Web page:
Sustaining identities : Hong Kong and the politics of an Olympic boycott
Sport and Nationalism in Asia: Power, Politics and Identity
The Soviet invasion of Afghanistan in December 1979 and the subsequent critical global focus on the 1980 Moscow Olympics placed Hong Kong and its aspiring Ohmpians in a dilemma. The Hong Kong government and the Hong Kong Amateur Sports Federation and Olympic Committee (ASF&OC) found themselves coming under multiple pressures as politics heavily intruded into sports. Facing international calls for a boycott of the Moscow Olympics, led by the USA but supported strongly by Mrs Thatcher’s British government, the Hong Kong government quickly fell into line. Even though the initial stages of the diplomatic sparring between Britain and China over Hong Kong's future had begun and China had only just rejoined the International Olympic Committee, China too was willing to support the boycott. However, the Hong Kong ASF&OC initially resisted, hoping still to be able to send athletes, but as Olympic ideals came up against political realities Hong Kong was forced to join in the international boycott. This article examines the roles of key players in Hong Kong, the external great power influences and the difficulties that Hong Kong faced in sustaining an ‘independent’ policy within the Olympic movement.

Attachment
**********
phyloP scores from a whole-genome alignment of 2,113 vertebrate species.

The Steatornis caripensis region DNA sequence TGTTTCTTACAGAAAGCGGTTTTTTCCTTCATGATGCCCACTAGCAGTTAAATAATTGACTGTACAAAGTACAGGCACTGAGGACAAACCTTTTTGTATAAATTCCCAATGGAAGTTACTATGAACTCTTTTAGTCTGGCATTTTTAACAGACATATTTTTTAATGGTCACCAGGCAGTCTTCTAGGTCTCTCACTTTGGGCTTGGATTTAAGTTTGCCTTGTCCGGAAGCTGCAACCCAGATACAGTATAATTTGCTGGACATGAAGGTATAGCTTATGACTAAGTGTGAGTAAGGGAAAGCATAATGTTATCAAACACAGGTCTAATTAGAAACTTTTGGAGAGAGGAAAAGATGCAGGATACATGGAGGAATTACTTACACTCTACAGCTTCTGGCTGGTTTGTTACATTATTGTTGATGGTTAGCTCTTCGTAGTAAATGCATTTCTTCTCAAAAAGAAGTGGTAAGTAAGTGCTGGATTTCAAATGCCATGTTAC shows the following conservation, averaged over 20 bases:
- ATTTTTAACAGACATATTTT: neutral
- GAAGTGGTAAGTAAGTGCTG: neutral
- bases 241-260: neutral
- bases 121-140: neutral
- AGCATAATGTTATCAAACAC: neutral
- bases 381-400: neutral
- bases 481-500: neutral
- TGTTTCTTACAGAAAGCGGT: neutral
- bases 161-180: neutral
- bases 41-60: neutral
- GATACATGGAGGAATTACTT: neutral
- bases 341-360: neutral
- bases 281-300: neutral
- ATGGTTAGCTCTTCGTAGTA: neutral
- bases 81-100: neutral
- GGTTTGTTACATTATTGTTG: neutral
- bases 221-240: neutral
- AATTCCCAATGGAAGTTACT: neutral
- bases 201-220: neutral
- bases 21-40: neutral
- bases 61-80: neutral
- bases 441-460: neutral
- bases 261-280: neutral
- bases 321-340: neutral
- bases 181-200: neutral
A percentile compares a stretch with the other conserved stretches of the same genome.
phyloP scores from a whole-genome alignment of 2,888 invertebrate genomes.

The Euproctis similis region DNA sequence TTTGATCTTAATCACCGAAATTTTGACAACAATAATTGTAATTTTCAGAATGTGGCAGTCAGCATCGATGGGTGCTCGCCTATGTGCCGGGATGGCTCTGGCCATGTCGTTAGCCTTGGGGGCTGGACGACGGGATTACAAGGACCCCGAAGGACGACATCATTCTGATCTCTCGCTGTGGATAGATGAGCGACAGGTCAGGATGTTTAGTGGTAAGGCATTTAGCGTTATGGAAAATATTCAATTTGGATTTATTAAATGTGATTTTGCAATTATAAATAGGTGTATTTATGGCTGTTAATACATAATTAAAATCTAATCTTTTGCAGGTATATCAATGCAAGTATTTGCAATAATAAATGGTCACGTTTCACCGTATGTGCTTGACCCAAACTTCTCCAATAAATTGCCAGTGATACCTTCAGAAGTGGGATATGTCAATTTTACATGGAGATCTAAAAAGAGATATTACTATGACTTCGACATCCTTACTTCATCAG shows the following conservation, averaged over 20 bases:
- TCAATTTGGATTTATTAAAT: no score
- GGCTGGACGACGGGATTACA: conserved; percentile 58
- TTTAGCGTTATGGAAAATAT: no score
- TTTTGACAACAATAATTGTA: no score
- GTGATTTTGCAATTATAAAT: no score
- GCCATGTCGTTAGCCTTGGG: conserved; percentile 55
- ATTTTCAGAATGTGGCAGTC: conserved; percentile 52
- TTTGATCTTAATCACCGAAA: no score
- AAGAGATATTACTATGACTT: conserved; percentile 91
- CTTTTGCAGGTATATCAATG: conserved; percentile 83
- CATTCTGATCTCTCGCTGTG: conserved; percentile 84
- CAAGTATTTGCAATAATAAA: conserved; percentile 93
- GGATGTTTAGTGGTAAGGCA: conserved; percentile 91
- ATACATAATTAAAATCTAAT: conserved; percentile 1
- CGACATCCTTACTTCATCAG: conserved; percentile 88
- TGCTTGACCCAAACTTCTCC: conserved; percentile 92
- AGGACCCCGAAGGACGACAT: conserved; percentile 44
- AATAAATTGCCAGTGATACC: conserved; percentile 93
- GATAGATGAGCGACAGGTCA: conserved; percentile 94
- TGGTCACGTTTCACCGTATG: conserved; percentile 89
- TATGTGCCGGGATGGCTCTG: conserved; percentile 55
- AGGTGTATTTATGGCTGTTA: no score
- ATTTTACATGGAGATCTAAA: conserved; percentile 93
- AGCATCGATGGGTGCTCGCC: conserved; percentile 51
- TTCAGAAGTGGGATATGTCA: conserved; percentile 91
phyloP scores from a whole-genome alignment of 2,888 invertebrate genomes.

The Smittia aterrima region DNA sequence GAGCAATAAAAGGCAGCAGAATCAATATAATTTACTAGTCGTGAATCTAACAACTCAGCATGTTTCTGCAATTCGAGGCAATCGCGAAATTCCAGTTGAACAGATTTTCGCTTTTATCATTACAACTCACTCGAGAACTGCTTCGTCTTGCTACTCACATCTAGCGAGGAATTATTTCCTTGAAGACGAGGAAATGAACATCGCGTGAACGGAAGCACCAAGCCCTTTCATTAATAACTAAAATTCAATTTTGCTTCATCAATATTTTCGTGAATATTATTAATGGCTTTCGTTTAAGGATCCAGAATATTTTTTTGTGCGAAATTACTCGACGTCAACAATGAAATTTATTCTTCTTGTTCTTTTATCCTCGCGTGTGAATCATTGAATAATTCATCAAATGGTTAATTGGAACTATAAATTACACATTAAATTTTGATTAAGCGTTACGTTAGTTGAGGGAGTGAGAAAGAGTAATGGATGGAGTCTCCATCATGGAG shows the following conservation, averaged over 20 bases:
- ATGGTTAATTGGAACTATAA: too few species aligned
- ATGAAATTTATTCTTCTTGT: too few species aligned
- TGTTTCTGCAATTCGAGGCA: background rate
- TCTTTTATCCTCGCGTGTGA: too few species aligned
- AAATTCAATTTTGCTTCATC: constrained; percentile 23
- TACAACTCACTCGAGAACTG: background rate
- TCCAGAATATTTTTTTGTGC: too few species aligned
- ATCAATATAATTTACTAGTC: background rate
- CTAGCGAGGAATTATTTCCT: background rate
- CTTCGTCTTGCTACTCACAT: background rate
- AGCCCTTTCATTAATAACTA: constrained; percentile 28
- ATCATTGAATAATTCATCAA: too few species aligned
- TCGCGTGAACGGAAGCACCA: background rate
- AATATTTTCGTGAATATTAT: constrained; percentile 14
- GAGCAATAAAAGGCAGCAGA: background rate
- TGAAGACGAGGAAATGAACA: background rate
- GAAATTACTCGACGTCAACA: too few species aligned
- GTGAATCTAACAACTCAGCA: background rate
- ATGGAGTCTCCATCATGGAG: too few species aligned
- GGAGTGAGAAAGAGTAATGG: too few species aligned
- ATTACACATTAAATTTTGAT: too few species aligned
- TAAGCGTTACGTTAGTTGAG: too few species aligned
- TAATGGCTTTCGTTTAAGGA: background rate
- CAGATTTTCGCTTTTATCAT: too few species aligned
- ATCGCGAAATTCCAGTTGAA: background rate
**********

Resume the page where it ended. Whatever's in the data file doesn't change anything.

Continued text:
Copyright © 2015 Taylor & Francis.
ISBN of the source publication: 9781138828148. Originally published in "The International Journal of the History of Sport", volume 31, issue 3 (February 2014), pp. 276-289. doi: 10.1080/09523367.2013.858705
Bridges, B. (2016). Sustaining identities: Hong Kong and the politics of an Olympic boycott. In H. Fan & Z. Lu (Eds.), Sport and nationalism in Asia: Power, politics and identity (pp. 4-17). London: Routledge.